Banks have an important role to play on the road to a sustainable world. How do they do this? Ferdinand Veenman, Head of Financial Services, and Marco Frikkee, Head of Sustainability Financial Sector, both at KPMG, discuss the current momentum on sustainability, the complexity of ESG risks and the rapid succession of laws and regulations on this topic. "Taking your calculator out right away will not be possible. First work on your vision, on your story."

"It is about the foundation of the business model of banks,” Ferdinand Veenman states. “The importance of integrating ESG risks into the strategy of banks cannot be overestimated,” he says. "At present, financing revolves around market risks, credit risks and operational risks. This will be joined by this new category, which will have an impact on all of these known risks. Do we all understand the consequences resulting from this? For instance, that we will not only grant credit according to financial criteria, but also based on, for example, the CO2 emissions of the borrower?"

Veenman is doubtful about the answer and the same goes for his colleague Marco Frikkee. "In general, banks are not yet ready for this," he says. "We actually realize that human and environmental risks are real risks – also for the financial position of the bank – but that does not mean that banks fully understand the meaning of these risks right away. However, banks are now more or less forced to learn how to gain that insight.”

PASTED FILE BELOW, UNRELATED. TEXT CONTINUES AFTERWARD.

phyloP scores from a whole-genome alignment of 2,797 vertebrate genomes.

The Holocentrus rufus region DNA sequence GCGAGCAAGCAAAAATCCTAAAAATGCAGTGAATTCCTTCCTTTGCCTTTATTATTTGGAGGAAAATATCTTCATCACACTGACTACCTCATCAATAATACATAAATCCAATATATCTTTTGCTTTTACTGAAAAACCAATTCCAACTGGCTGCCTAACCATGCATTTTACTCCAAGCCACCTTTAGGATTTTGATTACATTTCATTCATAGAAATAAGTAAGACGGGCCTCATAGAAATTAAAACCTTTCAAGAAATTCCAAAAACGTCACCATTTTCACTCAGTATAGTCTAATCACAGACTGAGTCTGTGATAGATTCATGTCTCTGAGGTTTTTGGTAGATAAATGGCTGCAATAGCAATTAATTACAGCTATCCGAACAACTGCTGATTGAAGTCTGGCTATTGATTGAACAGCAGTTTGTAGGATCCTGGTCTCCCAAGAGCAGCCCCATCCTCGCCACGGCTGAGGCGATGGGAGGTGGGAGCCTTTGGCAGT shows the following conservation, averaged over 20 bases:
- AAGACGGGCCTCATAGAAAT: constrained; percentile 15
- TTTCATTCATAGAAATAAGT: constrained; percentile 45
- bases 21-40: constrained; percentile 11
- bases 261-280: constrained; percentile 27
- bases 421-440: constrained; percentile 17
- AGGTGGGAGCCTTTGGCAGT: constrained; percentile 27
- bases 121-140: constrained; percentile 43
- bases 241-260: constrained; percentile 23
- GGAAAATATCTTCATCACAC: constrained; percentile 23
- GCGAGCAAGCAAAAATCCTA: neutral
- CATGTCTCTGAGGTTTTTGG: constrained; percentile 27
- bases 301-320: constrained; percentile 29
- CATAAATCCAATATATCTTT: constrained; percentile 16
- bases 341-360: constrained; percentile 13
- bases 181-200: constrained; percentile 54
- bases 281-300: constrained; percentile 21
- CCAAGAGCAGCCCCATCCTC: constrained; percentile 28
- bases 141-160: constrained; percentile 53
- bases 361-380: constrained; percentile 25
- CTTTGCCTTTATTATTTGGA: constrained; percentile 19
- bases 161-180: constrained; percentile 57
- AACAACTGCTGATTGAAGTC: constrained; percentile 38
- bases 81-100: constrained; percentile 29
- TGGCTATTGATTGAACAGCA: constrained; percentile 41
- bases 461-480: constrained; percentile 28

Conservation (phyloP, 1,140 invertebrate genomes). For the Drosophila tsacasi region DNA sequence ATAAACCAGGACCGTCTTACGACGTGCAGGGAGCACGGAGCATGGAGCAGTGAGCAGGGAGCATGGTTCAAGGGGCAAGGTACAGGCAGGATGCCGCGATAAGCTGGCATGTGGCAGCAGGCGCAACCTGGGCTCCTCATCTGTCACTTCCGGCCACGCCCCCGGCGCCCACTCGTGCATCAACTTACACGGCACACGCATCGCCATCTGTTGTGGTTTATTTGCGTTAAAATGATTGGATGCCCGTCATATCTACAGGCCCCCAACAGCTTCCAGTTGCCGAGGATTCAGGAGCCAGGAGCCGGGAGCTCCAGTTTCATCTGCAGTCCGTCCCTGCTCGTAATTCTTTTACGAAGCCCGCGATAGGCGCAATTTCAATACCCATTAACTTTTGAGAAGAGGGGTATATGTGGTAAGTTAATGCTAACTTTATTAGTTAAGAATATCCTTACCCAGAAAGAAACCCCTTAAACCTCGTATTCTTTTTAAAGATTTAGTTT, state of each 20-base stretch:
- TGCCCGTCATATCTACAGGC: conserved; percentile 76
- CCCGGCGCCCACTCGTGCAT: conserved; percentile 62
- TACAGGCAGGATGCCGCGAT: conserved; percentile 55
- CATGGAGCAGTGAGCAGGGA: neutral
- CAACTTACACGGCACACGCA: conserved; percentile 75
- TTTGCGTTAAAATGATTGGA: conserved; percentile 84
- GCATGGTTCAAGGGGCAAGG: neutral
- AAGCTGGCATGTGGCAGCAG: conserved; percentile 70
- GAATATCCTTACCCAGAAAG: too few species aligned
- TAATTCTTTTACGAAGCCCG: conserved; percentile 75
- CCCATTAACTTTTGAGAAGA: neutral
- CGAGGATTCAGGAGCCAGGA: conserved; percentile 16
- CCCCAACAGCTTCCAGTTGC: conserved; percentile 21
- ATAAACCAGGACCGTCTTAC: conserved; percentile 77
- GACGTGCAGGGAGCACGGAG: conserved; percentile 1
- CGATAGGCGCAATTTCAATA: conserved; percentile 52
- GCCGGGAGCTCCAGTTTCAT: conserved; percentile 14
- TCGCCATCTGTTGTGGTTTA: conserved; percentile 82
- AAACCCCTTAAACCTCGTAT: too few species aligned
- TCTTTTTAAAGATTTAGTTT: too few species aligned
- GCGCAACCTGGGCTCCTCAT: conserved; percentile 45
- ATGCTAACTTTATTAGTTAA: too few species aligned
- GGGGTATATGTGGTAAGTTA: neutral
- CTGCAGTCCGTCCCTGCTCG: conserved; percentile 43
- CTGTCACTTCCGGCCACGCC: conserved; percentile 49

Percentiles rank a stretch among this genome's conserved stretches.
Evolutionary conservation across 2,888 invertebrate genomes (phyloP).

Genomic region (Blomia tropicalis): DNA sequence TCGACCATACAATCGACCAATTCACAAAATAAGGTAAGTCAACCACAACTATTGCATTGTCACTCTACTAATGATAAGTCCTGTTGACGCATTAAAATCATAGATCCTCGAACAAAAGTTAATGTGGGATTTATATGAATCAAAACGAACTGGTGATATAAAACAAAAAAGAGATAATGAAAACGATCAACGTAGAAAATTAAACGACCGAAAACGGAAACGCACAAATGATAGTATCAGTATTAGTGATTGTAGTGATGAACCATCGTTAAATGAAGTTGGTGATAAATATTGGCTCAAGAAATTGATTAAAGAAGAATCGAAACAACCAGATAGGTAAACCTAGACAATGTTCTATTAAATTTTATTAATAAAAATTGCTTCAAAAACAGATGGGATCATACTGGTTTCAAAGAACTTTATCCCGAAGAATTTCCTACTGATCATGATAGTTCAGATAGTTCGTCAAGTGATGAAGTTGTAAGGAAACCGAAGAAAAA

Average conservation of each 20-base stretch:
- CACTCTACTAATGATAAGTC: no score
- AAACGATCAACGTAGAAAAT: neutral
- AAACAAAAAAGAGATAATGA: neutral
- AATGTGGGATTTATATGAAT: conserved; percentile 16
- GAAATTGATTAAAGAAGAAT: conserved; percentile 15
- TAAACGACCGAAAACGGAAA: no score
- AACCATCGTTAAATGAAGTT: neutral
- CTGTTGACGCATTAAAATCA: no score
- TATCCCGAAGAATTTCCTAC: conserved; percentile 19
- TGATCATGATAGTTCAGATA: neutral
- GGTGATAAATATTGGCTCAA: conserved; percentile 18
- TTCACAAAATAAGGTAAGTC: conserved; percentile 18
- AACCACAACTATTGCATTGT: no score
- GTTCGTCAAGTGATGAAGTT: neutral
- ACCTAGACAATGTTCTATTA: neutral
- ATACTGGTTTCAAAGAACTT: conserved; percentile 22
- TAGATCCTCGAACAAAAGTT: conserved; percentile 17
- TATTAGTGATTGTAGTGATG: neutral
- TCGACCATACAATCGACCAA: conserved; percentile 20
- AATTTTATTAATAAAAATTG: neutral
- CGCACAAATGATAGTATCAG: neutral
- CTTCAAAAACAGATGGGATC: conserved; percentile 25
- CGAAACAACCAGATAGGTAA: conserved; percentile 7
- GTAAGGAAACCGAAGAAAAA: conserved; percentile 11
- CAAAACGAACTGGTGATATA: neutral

The end of non-commitment

‘More or less' forced, as banks have not really taken on this task against their will. Frikkee, "Many banks have already acknowledged the broad social trend towards sustainability. However, there has always been a certain degree of non-commitment and the consequences for the regular banking processes have remained limited." Due to the current urgency of this trend, this is coming to an end. "The momentum is really becoming impressive now," Frikkee believes. "Governments and regulators have started to introduce more and more compelling policies and there can be no question of non-commitment anymore. Some banks have internally kept pace with this development, but others have not which is why they now must take very large steps."